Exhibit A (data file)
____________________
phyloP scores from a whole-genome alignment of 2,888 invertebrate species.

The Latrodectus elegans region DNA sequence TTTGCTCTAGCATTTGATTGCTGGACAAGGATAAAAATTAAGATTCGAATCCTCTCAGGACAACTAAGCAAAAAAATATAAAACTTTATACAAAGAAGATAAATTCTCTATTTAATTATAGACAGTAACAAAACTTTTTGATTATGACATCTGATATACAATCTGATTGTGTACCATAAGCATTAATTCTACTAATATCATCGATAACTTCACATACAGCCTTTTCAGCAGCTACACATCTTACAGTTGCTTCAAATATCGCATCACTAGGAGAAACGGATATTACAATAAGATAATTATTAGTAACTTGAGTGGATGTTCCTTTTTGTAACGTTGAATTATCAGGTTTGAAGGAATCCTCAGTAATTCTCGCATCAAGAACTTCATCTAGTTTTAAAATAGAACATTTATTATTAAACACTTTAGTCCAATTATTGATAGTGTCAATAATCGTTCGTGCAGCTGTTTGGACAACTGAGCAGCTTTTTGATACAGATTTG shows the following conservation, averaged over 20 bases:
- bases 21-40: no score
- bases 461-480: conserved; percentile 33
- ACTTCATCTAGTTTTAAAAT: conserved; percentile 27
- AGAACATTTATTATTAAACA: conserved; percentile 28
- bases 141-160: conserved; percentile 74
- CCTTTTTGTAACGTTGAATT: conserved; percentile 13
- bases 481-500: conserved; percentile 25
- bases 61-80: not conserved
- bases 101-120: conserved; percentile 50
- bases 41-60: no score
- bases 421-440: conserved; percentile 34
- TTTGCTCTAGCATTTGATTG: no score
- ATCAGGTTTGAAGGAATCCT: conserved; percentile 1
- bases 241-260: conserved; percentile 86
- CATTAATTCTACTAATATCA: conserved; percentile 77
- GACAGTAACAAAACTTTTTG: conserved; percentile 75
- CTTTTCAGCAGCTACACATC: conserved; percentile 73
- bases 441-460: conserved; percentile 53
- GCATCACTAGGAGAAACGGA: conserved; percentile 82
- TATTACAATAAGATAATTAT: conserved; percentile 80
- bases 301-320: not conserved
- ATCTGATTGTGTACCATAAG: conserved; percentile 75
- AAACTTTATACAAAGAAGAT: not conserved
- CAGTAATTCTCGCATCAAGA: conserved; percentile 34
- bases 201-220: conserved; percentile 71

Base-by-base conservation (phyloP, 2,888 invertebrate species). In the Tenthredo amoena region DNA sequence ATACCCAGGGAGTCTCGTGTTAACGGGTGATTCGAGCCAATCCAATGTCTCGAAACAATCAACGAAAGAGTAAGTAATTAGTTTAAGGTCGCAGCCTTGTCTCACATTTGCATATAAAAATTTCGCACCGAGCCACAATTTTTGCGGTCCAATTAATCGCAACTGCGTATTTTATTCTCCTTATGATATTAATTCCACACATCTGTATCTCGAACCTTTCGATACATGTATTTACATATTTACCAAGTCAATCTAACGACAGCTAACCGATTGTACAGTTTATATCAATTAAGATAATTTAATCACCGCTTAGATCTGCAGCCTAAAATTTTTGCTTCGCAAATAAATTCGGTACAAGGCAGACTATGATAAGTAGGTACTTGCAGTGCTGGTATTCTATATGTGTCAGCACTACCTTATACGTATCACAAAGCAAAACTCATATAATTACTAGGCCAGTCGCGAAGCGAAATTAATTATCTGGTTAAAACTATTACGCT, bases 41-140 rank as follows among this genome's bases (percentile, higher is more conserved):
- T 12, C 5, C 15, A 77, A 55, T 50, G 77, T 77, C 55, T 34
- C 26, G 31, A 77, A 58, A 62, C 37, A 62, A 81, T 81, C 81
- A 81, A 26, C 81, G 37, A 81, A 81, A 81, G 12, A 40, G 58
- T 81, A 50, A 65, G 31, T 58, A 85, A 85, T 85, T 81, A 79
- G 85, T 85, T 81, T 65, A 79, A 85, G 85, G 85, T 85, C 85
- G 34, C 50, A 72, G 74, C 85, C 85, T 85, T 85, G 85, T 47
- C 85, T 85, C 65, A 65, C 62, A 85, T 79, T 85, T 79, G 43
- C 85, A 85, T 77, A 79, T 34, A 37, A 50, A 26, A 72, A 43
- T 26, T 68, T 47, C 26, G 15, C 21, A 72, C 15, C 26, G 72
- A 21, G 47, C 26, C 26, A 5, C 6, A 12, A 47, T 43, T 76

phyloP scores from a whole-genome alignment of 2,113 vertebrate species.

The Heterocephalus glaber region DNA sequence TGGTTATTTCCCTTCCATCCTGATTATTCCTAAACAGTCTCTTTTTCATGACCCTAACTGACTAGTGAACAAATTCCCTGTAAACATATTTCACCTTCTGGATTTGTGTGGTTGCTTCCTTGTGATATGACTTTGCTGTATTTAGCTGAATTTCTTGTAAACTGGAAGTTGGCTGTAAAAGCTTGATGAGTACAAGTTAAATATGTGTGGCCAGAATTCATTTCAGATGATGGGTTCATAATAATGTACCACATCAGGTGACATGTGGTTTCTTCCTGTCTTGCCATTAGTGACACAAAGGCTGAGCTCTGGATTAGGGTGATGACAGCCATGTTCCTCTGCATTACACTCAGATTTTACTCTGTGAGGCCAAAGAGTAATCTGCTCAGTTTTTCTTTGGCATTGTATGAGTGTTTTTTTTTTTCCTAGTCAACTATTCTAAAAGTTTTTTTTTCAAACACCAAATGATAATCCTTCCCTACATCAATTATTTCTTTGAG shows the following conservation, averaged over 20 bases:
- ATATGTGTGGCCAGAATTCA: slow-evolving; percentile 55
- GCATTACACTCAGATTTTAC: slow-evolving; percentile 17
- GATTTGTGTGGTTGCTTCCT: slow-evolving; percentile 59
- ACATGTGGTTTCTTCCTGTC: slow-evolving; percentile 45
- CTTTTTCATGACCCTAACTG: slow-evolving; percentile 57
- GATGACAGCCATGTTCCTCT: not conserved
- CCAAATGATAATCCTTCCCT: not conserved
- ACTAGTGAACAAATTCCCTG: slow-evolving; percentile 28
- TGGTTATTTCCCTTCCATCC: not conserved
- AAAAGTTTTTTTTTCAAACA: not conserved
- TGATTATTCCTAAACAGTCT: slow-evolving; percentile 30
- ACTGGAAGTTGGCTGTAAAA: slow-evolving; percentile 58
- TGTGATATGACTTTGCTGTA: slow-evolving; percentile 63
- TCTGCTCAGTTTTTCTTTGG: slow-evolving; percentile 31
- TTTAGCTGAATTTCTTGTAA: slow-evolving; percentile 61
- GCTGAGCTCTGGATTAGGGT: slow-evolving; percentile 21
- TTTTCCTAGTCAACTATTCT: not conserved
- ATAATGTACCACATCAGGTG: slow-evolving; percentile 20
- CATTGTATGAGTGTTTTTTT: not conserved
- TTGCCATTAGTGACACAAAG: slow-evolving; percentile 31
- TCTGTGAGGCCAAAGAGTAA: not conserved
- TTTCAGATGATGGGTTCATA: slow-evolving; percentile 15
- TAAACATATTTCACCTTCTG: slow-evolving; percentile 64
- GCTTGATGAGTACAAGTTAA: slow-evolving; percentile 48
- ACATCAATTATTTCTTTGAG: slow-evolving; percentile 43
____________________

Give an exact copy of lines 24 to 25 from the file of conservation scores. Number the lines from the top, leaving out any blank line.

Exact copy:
- ATCTGATTGTGTACCATAAG: conserved; percentile 75
- AAACTTTATACAAAGAAGAT: not conserved